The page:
Quick commerce startup Blinkit is struggling to keep its house in order and has introduced surge pricing as a new addition to its menu. The cash-strapped entity recently was supported by Zomato as a $75-$100 million loan to its rescue.
The SoftBank-backed firm will now charge “high demand surge fee” during peak demand hours, a first for the grocery delivery space. This move is an effort to reduce its burn rate and increase profitability. The lifeline comes when the startup has laid off employees, shuttered dark stores, and delayed some vendor payments.
Blinkit, which has been charging surge fares in the range of INR 20-50 in recent weeks, said surge charges would be applicable during peak demand in the area. The charges will be withdrawn when the market normalizes.
The surge pricing is on the lines of food aggregator apps such as Swiggy and Zomato, known to charge surge fees during inclement weather or late-night deliveries.
Blinkit giving in best efforts to keep afloat
Blinkit, which spent INR 600 crore between November and February to expand the business and acquire customers in the cash-guzzling and deep-discounted grocery delivery space, is now looking to cut costs by reducing its cash burns.
Zomato last invested $100 million in Blinkit (previously Grofers) for a 10 percent stake at a valuation of a billion dollars just before its initial public offering in July last year.
While Blinkit was supposed to raise a further $500 million from Zomato, this hasn’t materialized due to current market conditions, where new-age tech stocks have been hammered. Sources say the $100 million debt will help Blinkit tide over liquidity issues, paving the way for an eventual acquisition by Zomato.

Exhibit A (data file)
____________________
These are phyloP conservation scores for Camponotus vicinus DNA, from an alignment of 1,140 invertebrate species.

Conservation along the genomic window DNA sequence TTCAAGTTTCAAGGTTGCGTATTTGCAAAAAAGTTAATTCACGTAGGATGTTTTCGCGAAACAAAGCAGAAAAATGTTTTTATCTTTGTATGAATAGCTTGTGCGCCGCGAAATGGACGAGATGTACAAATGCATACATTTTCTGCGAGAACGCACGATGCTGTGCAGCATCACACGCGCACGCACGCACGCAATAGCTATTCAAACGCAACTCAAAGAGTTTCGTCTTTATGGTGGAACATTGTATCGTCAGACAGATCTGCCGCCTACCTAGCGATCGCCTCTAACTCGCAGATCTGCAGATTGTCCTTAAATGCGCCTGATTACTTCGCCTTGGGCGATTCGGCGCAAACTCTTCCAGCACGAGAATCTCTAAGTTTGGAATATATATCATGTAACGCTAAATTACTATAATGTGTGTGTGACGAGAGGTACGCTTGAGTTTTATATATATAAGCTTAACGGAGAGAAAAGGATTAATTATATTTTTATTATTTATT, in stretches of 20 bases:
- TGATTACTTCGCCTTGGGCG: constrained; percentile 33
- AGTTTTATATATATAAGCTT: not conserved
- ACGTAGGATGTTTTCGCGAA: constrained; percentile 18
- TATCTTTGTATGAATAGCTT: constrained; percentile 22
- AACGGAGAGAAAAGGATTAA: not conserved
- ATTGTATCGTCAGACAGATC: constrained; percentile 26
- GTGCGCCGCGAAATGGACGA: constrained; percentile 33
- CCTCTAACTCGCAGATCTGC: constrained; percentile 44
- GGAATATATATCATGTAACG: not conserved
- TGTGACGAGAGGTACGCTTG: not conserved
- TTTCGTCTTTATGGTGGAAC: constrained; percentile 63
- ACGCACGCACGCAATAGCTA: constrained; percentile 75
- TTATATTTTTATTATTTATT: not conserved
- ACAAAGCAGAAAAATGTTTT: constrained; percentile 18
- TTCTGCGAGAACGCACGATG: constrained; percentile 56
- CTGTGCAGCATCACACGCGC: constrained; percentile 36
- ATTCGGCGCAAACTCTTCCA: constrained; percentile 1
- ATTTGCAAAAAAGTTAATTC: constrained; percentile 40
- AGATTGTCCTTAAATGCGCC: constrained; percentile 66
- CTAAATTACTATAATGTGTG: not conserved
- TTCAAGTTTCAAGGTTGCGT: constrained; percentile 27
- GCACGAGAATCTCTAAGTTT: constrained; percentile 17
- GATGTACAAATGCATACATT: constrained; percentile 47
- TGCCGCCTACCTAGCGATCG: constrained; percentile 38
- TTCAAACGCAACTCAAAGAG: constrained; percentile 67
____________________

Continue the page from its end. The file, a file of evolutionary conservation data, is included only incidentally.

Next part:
Blinkit has also been in talks with a bunch of venture debt firms to raise money and recently signed a term sheet with Innoven Capital for debt worth $10 million, according to people familiar with the matter. The money from Innoven is expected to come in three tranches, with the company receiving a few crores last month.
Blinkit, which was on its way towards a rapid expansion, has also started witnessing a slowdown in order growth in recent months. According to sources, from 2.8 million orders in November, it reported a massive surge with over five million orders in January.
However, the two consecutive months after that have witnessed just 4 percent month-on-month growth. As of now, the company is delivering around 190,000 orders every day.
The social media debacle
The company also faced complaints on social media for promising lightning-fast grocery delivery and then for not committing to its promises many times in the last few months. Customers alleged that their orders were shown as delivered even though they didn’t get any delivery in the stipulated time.
Blinkit recently closed about 40 dark (or delivery-only) stores and is in the process of rationalizing costs. The startup has a network of more than 100 partner stores or warehouses in eight cities through which it makes 10-minute deliveries.
On an internal note, the chief executive and founder of Blinkit Albinder Dhindsa said that the company would continue to focus on growth, reducing burn rate, and improving the execution speed. Surge pricing is one step towards attaining this goal, but market experts are skeptical about the development.